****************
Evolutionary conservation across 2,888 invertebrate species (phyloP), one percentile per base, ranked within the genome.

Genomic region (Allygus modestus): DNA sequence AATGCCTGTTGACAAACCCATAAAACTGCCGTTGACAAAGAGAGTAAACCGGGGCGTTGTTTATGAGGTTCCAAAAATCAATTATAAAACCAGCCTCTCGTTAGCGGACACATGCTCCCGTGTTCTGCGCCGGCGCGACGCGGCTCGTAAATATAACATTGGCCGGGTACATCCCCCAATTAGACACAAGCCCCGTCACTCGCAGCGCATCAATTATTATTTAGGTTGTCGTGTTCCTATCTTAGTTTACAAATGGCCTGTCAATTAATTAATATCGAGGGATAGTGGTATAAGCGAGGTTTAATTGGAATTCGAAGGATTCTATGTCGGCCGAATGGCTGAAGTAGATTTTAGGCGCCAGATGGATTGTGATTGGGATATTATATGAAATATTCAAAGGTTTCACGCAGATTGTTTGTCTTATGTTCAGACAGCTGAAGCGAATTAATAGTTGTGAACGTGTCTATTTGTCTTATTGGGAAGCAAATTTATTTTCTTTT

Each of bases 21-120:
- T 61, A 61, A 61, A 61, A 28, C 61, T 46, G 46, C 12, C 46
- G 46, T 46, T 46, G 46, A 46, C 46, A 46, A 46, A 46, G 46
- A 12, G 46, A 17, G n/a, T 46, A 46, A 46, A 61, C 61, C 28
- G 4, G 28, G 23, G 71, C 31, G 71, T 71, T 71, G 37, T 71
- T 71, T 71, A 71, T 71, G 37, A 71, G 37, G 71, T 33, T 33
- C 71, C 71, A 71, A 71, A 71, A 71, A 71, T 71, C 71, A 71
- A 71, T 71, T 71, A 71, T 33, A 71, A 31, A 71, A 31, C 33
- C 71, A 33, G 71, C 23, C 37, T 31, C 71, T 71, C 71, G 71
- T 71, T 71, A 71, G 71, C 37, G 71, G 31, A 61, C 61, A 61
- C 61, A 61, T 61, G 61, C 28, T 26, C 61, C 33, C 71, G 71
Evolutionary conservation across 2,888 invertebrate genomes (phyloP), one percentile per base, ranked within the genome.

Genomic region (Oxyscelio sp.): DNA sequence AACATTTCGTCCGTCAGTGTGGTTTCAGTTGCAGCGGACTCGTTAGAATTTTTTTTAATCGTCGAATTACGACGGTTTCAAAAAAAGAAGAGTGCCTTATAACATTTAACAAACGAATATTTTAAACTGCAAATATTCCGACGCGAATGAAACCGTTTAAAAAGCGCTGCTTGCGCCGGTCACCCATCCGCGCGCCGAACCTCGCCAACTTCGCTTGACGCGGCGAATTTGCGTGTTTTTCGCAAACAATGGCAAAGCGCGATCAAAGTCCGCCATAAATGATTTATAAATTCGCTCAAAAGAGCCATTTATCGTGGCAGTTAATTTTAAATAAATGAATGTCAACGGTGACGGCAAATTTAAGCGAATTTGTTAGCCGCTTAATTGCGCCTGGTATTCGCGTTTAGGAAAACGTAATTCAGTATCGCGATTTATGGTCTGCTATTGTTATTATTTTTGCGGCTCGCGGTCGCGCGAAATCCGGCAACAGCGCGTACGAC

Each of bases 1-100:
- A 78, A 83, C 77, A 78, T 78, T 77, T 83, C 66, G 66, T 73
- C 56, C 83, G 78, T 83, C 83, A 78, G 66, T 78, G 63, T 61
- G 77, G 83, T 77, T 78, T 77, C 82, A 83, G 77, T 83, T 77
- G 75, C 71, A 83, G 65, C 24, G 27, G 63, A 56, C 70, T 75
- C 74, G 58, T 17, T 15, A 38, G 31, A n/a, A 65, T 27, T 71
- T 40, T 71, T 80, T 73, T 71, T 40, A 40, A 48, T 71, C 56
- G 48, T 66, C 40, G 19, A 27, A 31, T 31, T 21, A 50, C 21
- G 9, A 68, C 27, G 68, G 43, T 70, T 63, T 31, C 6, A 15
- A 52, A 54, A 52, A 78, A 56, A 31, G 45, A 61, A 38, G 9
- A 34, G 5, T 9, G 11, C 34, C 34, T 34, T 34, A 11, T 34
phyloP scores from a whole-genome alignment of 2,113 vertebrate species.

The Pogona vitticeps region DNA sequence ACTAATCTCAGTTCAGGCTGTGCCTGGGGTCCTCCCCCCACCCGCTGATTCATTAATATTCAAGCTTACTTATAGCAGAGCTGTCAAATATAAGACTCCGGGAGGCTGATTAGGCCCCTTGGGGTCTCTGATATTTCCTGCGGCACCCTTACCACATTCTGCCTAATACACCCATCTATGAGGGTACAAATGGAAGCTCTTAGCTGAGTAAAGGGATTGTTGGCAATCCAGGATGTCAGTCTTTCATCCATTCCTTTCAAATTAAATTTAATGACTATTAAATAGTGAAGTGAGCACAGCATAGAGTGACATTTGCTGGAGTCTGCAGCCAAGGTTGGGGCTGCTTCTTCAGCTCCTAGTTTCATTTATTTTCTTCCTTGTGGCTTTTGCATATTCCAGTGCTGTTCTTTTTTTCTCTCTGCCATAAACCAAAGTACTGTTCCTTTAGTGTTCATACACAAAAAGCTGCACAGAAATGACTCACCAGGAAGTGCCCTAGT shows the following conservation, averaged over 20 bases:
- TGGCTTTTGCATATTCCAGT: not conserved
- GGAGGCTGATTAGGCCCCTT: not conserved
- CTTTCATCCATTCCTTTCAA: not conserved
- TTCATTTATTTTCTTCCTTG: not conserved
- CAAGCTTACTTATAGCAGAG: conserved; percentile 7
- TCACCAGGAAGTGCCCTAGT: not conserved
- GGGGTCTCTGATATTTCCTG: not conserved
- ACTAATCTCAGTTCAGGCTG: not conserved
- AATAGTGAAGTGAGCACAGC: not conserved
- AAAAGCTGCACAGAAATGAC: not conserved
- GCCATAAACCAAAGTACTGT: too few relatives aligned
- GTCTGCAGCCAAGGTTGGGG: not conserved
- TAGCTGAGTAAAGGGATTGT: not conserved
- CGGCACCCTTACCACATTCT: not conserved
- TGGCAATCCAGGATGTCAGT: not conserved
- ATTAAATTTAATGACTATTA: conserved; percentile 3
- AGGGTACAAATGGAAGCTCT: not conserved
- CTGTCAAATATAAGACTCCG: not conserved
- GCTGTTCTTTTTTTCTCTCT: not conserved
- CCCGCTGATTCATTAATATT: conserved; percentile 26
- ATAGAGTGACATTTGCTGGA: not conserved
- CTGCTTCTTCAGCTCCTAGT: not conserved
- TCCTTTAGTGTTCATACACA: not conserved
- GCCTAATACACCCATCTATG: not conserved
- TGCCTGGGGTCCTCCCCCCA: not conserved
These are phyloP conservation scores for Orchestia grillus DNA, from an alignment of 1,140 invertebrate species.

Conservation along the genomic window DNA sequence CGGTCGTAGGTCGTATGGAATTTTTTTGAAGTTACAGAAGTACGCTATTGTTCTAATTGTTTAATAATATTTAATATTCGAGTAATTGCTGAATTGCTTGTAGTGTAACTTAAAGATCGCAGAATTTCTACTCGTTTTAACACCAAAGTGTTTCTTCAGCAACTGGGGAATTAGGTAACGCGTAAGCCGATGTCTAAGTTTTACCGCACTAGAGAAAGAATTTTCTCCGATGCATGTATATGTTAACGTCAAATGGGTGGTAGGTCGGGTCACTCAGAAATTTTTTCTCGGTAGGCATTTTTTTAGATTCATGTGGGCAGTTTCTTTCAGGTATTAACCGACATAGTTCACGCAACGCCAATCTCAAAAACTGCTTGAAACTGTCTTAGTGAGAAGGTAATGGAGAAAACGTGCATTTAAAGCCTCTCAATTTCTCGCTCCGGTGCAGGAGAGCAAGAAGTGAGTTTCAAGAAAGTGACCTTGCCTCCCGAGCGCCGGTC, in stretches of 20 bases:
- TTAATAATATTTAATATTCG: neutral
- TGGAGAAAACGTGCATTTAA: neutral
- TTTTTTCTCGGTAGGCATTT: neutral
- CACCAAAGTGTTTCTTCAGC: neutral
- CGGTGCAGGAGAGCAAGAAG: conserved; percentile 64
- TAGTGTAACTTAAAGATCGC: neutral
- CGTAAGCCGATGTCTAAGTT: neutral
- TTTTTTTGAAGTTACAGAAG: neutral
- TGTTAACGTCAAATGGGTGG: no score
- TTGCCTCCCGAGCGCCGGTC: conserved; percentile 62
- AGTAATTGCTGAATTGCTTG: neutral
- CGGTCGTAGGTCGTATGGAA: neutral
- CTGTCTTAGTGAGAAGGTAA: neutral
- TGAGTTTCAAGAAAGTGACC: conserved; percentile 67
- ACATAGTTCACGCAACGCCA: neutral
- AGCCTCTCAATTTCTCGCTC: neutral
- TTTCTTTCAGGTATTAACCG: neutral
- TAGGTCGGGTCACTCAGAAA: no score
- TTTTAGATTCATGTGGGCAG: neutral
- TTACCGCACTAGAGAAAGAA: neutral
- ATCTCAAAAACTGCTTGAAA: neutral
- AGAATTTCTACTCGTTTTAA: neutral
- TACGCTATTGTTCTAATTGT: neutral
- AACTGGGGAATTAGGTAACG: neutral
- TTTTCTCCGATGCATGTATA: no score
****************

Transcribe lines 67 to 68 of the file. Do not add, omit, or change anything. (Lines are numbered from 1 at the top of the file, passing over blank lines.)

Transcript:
- CGGTCGTAGGTCGTATGGAA: neutral
- CTGTCTTAGTGAGAAGGTAA: neutral